There are some useful commands that I will need from time to time, but due to the bad memory that I have, I cannot remember all of them, so I want to keep them down here.
Show the ssh fingerprint on server side
Sometimes I need to SSH into a remote server, but every first time I try to connect to a server, no matter via password authentication or private key authentication, I am always given a fingerprint of the public key in the server and asked whether I want to accept it. If I type “yes” and continue, this public key will be added to
.ssh/known_hosts in my home directory. I just want to verify that it is the correct fingerprint from my remote server whenever it is possible, the commands are as below.
To show the MD5 version of the fingerprint of the key:
ssh-keygen -l -f ssh_host_ecdsa_key.pub -E md5
To show the SHA1-256 version:
ssh-keygen -l -f ssh_host_ecdsa_key.pub
I’ve just started learning programming in Python and the famous framework Django and my aim is to become a backend developer. After stumbling for quite a while on the internet, I come up with this seemingly working setup, so I want to write it down for future reference and hope that it may help some others.
Python Version Management
In order to use different versions of Python, there must be a version management tool for easily managing different versions on the same machine, and that is pyenv. It allows the user to install multiple versions of Python and easily switching among them, so the user can test their apps in different environments.
Continue reading My Python Development Environment Setup
I have setup a wordpress site for a friend, but I’m afraid that I cannot remember all the steps and all corresponding commands, so I recorded what I did.
- Edit SSH configuration file, change port, password or disable password login for security, then restart ssh:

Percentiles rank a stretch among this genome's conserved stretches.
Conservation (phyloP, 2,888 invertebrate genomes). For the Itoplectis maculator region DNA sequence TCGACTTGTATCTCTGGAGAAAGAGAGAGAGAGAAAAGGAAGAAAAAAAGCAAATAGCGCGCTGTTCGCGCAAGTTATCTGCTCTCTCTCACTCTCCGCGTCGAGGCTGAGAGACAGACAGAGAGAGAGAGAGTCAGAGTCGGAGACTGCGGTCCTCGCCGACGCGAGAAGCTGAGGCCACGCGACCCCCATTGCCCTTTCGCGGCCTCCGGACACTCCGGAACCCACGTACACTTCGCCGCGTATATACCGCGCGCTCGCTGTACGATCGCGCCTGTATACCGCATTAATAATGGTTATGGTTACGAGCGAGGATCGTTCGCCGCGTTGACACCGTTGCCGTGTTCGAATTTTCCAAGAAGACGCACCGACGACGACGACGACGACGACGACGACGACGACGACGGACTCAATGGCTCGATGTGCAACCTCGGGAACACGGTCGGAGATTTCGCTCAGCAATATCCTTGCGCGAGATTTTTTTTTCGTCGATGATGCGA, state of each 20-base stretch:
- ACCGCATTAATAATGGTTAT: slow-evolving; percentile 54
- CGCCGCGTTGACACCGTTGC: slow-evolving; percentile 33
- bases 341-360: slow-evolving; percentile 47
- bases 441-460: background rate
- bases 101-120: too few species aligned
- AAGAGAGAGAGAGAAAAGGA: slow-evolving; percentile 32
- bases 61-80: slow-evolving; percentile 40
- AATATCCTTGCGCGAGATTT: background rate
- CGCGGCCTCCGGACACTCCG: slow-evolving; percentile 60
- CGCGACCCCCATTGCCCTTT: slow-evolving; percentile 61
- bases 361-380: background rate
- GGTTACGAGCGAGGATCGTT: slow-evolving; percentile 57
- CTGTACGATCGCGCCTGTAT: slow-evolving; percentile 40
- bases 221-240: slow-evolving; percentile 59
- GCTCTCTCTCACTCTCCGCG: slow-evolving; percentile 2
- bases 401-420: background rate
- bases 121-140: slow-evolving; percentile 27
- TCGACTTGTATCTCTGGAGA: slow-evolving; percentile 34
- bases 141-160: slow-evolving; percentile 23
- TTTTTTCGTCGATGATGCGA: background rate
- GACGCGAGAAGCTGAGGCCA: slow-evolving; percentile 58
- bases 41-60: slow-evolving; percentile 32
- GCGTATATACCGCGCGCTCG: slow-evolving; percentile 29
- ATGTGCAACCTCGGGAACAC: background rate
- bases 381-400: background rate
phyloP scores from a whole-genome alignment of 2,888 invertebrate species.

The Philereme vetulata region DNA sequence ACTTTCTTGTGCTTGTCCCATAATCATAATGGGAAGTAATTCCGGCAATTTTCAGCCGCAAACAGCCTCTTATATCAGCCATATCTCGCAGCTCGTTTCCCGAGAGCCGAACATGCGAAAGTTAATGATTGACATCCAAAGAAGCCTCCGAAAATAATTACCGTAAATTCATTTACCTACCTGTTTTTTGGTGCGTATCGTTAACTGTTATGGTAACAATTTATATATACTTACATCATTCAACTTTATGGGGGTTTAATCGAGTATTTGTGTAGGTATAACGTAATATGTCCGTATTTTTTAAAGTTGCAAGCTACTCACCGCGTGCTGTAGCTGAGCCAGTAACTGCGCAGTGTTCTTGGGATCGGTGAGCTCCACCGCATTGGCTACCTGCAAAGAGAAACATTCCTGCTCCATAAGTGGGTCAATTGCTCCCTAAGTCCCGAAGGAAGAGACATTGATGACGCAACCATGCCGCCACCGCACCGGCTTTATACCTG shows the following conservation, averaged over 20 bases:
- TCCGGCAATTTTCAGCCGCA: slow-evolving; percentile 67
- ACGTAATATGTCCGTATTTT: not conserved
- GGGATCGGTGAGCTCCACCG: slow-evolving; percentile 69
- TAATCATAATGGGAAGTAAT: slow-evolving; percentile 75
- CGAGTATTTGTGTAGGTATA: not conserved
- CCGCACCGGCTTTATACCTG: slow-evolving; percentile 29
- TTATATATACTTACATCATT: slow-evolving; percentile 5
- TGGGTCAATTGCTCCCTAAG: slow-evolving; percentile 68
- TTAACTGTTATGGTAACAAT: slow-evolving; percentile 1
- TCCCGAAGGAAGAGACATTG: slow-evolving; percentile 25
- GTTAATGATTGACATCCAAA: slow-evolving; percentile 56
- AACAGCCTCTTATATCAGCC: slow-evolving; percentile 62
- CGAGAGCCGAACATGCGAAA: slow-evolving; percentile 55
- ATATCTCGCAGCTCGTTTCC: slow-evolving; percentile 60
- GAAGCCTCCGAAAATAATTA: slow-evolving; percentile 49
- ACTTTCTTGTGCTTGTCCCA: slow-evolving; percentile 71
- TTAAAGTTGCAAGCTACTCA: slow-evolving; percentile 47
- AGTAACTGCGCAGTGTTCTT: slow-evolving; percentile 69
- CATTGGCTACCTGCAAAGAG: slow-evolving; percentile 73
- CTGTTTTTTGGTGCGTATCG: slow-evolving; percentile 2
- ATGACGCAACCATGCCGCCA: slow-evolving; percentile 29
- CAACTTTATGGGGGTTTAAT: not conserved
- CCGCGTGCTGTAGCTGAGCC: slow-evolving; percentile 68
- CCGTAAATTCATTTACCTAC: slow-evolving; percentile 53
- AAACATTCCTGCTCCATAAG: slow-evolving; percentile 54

service ssh restart
- Change IPTables rules, only allow connections desired ports, close unused ports:
iptables -A INPUT -i lo -j ACCEPT
iptables -A INPUT -m conntrack --ctstate ESTABLISHED,RELATED -j ACCEPT
iptables -A INPUT -p tcp --dport 12345 -j ACCEPT
iptables -A INPUT -p tcp --dport 80 -j ACCEPT
iptables -A INPUT -p tcp --dport 443 -j ACCEPT
iptables -A INPUT -j DROP
where 12345 is the port number set in the above step.
- By default, IPTables rules are not persistent, i.e. they are reverted to the default after system reboot. To save the rules, install iptables-persistent package:
apt install iptables-persistent
Continue reading How to Setup a WordPress Server
I searched online for a slim Debian system, but I just could not find one. There are installer CDs and DVDs. As I understand, CD versions contain less packages than DVDs versions, so I think it may better suit my needs. But the only two options available to me are as CDs: netinst iso, which I thought will only work well with internet connection, and xfce iso, which contains a desktop environment already, although a lightweight one. My idea is, I want a slim version of Debian Linux system that has only command line interface and core packages installed by default, and I’ll install a display manager, but I won’t install a whole desktop environment.
But to my satisfaction, as I try to install with the net installer in VirtualBox, it doesn’t necessarily need internet connection, it just gets a confusing name. But there is a step in the installation process where the installer detects the network card automatically, so I have to connect a virtual network card to the virtual machine in settings pane.
It took a little longer as I expected, but it was smooth enough. When I get into the command line interface, it becomes quite easy to install GUI to it, all I have to do is
and then issue a command
to get into graphic interface.
Since I have only one display manager installed, the dwm, so that’s enough for me. As I understand, if multiple display managers exist in the system, one has to create a
.xinitrc file in home directory with the command
in it to specify dwm as the display manager to use.
Added Jun 25, 2017: Kary, 我衰記性差，好對唔住，唔應該開你玩笑，求你原諒🌹
I’m currently using an CUSTOMIZED Mac😁 I like the default Terminal.app shipped within macOS. I have changed the appearance a little bit, so it look nice to me. I also wanted to customize it even more, to enable it to sync command history between all open terminal sessions. I have tried
export PROMPT_COMMAND="history -a;history -n; history -w; history -c; history -r; $PROMPT_COMMAND"
and some combinations of them in my .bash_profile, but none of them worked for me properly, so I gave up the idea of syncing. Problems include wrong command history number, failing to remove duplicate command, etc.
Continue reading My .bash_profile on My Mac